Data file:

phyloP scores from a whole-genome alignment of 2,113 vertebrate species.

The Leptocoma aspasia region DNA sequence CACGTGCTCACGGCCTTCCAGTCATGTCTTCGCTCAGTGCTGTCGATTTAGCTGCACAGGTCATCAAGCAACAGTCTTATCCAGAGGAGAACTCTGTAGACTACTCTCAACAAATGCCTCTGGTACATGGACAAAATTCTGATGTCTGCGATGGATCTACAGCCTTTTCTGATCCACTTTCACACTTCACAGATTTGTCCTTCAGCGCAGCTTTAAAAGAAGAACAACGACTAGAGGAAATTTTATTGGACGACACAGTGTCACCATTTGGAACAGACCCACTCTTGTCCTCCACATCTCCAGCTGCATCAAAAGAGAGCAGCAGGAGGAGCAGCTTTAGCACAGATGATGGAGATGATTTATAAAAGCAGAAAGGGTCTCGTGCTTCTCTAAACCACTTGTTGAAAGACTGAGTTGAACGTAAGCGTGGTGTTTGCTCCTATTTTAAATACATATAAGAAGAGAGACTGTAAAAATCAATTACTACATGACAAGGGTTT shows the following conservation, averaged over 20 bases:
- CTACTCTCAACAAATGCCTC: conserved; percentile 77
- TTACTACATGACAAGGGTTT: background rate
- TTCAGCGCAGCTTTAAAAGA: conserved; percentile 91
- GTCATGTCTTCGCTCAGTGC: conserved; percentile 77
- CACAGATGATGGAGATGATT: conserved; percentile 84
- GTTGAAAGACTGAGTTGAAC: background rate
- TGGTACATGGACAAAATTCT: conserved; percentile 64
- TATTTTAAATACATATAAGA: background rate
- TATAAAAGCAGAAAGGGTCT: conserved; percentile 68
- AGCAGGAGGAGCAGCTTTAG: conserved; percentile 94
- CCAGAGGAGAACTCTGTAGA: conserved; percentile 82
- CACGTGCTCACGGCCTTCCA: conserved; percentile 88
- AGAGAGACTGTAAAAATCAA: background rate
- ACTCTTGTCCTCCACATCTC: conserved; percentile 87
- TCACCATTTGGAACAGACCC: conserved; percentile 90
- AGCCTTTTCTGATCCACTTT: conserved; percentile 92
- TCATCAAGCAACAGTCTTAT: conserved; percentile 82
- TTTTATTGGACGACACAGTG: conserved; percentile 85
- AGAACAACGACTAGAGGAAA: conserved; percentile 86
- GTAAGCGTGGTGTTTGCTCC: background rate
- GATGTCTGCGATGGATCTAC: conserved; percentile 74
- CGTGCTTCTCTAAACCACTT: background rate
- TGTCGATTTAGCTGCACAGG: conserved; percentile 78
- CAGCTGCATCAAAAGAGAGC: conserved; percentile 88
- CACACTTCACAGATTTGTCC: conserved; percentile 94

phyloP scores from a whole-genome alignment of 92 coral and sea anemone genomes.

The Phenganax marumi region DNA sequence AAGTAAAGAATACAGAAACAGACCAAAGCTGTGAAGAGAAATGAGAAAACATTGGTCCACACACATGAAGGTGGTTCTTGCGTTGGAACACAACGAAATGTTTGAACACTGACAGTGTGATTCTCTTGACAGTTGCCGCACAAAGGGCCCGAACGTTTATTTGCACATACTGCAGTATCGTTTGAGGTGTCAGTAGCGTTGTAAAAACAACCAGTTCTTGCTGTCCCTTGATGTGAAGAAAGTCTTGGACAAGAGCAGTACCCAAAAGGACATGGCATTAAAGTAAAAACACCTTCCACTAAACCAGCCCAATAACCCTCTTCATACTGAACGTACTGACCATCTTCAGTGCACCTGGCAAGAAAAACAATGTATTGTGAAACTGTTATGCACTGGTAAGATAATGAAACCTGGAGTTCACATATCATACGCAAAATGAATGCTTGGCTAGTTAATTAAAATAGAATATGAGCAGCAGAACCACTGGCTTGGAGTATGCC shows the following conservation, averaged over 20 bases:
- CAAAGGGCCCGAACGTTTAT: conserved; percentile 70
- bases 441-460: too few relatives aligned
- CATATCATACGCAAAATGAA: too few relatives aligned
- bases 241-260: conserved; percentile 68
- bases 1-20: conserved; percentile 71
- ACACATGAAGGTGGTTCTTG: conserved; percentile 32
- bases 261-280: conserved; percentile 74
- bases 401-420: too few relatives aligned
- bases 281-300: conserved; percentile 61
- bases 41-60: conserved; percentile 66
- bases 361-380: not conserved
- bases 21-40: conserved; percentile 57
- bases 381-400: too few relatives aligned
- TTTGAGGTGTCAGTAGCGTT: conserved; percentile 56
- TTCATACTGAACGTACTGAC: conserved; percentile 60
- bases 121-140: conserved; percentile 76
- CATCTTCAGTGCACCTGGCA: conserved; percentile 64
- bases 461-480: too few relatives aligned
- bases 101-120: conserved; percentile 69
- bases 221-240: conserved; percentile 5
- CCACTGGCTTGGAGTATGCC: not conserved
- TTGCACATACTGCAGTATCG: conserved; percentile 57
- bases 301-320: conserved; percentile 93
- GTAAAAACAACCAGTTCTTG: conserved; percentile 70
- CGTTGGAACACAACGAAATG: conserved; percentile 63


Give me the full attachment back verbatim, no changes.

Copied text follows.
phyloP scores from a whole-genome alignment of 2,113 vertebrate species.

The Leptocoma aspasia region DNA sequence CACGTGCTCACGGCCTTCCAGTCATGTCTTCGCTCAGTGCTGTCGATTTAGCTGCACAGGTCATCAAGCAACAGTCTTATCCAGAGGAGAACTCTGTAGACTACTCTCAACAAATGCCTCTGGTACATGGACAAAATTCTGATGTCTGCGATGGATCTACAGCCTTTTCTGATCCACTTTCACACTTCACAGATTTGTCCTTCAGCGCAGCTTTAAAAGAAGAACAACGACTAGAGGAAATTTTATTGGACGACACAGTGTCACCATTTGGAACAGACCCACTCTTGTCCTCCACATCTCCAGCTGCATCAAAAGAGAGCAGCAGGAGGAGCAGCTTTAGCACAGATGATGGAGATGATTTATAAAAGCAGAAAGGGTCTCGTGCTTCTCTAAACCACTTGTTGAAAGACTGAGTTGAACGTAAGCGTGGTGTTTGCTCCTATTTTAAATACATATAAGAAGAGAGACTGTAAAAATCAATTACTACATGACAAGGGTTT shows the following conservation, averaged over 20 bases:
- CTACTCTCAACAAATGCCTC: conserved; percentile 77
- TTACTACATGACAAGGGTTT: background rate
- TTCAGCGCAGCTTTAAAAGA: conserved; percentile 91
- GTCATGTCTTCGCTCAGTGC: conserved; percentile 77
- CACAGATGATGGAGATGATT: conserved; percentile 84
- GTTGAAAGACTGAGTTGAAC: background rate
- TGGTACATGGACAAAATTCT: conserved; percentile 64
- TATTTTAAATACATATAAGA: background rate
- TATAAAAGCAGAAAGGGTCT: conserved; percentile 68
- AGCAGGAGGAGCAGCTTTAG: conserved; percentile 94
- CCAGAGGAGAACTCTGTAGA: conserved; percentile 82
- CACGTGCTCACGGCCTTCCA: conserved; percentile 88
- AGAGAGACTGTAAAAATCAA: background rate
- ACTCTTGTCCTCCACATCTC: conserved; percentile 87
- TCACCATTTGGAACAGACCC: conserved; percentile 90
- AGCCTTTTCTGATCCACTTT: conserved; percentile 92
- TCATCAAGCAACAGTCTTAT: conserved; percentile 82
- TTTTATTGGACGACACAGTG: conserved; percentile 85
- AGAACAACGACTAGAGGAAA: conserved; percentile 86
- GTAAGCGTGGTGTTTGCTCC: background rate
- GATGTCTGCGATGGATCTAC: conserved; percentile 74
- CGTGCTTCTCTAAACCACTT: background rate
- TGTCGATTTAGCTGCACAGG: conserved; percentile 78
- CAGCTGCATCAAAAGAGAGC: conserved; percentile 88
- CACACTTCACAGATTTGTCC: conserved; percentile 94

phyloP scores from a whole-genome alignment of 92 coral and sea anemone genomes.

The Phenganax marumi region DNA sequence AAGTAAAGAATACAGAAACAGACCAAAGCTGTGAAGAGAAATGAGAAAACATTGGTCCACACACATGAAGGTGGTTCTTGCGTTGGAACACAACGAAATGTTTGAACACTGACAGTGTGATTCTCTTGACAGTTGCCGCACAAAGGGCCCGAACGTTTATTTGCACATACTGCAGTATCGTTTGAGGTGTCAGTAGCGTTGTAAAAACAACCAGTTCTTGCTGTCCCTTGATGTGAAGAAAGTCTTGGACAAGAGCAGTACCCAAAAGGACATGGCATTAAAGTAAAAACACCTTCCACTAAACCAGCCCAATAACCCTCTTCATACTGAACGTACTGACCATCTTCAGTGCACCTGGCAAGAAAAACAATGTATTGTGAAACTGTTATGCACTGGTAAGATAATGAAACCTGGAGTTCACATATCATACGCAAAATGAATGCTTGGCTAGTTAATTAAAATAGAATATGAGCAGCAGAACCACTGGCTTGGAGTATGCC shows the following conservation, averaged over 20 bases:
- CAAAGGGCCCGAACGTTTAT: conserved; percentile 70
- bases 441-460: too few relatives aligned
- CATATCATACGCAAAATGAA: too few relatives aligned
- bases 241-260: conserved; percentile 68
- bases 1-20: conserved; percentile 71
- ACACATGAAGGTGGTTCTTG: conserved; percentile 32
- bases 261-280: conserved; percentile 74
- bases 401-420: too few relatives aligned
- bases 281-300: conserved; percentile 61
- bases 41-60: conserved; percentile 66
- bases 361-380: not conserved
- bases 21-40: conserved; percentile 57
- bases 381-400: too few relatives aligned
- TTTGAGGTGTCAGTAGCGTT: conserved; percentile 56
- TTCATACTGAACGTACTGAC: conserved; percentile 60
- bases 121-140: conserved; percentile 76
- CATCTTCAGTGCACCTGGCA: conserved; percentile 64
- bases 461-480: too few relatives aligned
- bases 101-120: conserved; percentile 69
- bases 221-240: conserved; percentile 5
- CCACTGGCTTGGAGTATGCC: not conserved
- TTGCACATACTGCAGTATCG: conserved; percentile 57
- bases 301-320: conserved; percentile 93
- GTAAAAACAACCAGTTCTTG: conserved; percentile 70
- CGTTGGAACACAACGAAATG: conserved; percentile 63